TOKYO -- Prices of liquid crystal display panels mainly for televisions and computers have plunged this year, sapped by the ruinous combination of expanding supplies and waning sales.
Chinese LCD panel makers have been aggressively adding production capacity while demand for consumer electronics has turned lackluster in emerging economies.
Amid bloated inventories, prices of panels for TVs typically have dropped around 30% over the past year. Large-lot users of mainstream 32-inch panels are paying $60-$65 apiece, 4% lower than a month ago, while 42-inch panels go for around $125.
These declines contrast sharply with 2014, when the burgeoning market for 4K TVs left 50-inch and larger LCD panels in short supply and prices for even 32-inch panels rose by more than 15%. But currencies weakened this year in emerging countries like Indonesia, dampening demand for LCD TVs in those economies. TV makers have responded by hunkering down and looking for ways to cut costs.
Chinese LCD makers like BOE Technology Group have thrown oil on the fire by investing in more production equipment. Busily opening new factories, their combined share of the global LCD panel market reached 19% in 2015 and is headed toward 28% in 2018, which would put them on par with Taiwanese makers, U.S. market research company IHS Technology said.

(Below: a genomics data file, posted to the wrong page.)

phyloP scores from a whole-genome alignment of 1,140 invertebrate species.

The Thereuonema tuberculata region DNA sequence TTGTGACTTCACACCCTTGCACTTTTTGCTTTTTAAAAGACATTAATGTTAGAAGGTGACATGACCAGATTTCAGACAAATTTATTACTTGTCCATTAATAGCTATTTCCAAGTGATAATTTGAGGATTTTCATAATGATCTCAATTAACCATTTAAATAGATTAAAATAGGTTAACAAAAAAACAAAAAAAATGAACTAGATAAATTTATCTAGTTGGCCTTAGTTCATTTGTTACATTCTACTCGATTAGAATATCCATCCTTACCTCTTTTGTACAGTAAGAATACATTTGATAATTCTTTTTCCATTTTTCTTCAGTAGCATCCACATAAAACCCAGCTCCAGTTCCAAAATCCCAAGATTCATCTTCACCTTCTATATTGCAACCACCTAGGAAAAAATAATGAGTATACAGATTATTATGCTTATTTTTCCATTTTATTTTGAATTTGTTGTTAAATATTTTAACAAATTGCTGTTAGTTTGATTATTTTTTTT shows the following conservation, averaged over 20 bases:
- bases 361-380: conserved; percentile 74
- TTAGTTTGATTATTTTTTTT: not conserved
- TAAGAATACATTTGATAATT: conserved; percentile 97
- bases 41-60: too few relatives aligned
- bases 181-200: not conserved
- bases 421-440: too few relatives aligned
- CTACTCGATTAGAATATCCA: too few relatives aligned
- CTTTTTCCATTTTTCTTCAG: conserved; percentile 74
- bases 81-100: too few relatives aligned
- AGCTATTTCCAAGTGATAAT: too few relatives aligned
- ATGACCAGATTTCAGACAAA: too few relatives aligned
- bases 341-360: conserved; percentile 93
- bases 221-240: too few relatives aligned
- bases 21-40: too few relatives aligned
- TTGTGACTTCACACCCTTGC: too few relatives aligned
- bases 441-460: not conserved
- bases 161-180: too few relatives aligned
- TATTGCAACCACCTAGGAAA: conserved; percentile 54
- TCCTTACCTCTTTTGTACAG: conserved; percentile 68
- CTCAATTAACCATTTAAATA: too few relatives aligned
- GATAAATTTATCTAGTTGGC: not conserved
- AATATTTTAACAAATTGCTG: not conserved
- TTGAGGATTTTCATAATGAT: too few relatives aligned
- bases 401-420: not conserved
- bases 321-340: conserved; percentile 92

Intent on expanding market share, the Chinese panel makers show no inclination to curb output. Their price war on the mainland against the Taiwanese makers looks to continue, even though panel prices have plunged since the summer amid a stagnating TV market.
The drop in LCD panel prices is lowering retail TV prices. Stores in Japan are selling 40- to 43-inch 4K TVs for 110,000-150,000 yen ($905-$1,234), or 10%-20% cheaper than in the summer.
Similar price declines are occurring among LCD panels for computers. Large-lot users now pay around $30 for the 15.6-inch panels for notebooks, down about 25% from the end of 2014. Prices of panels for desktop computer displays also are falling.
Prices of LCD panels for PCs moved within a set range in 2014, supported by the demand for new computers precipitated by the end of support for Windows XP. But that round of buying ended in 2015, and the popularization of smartphones has further pressured the contracting PC market.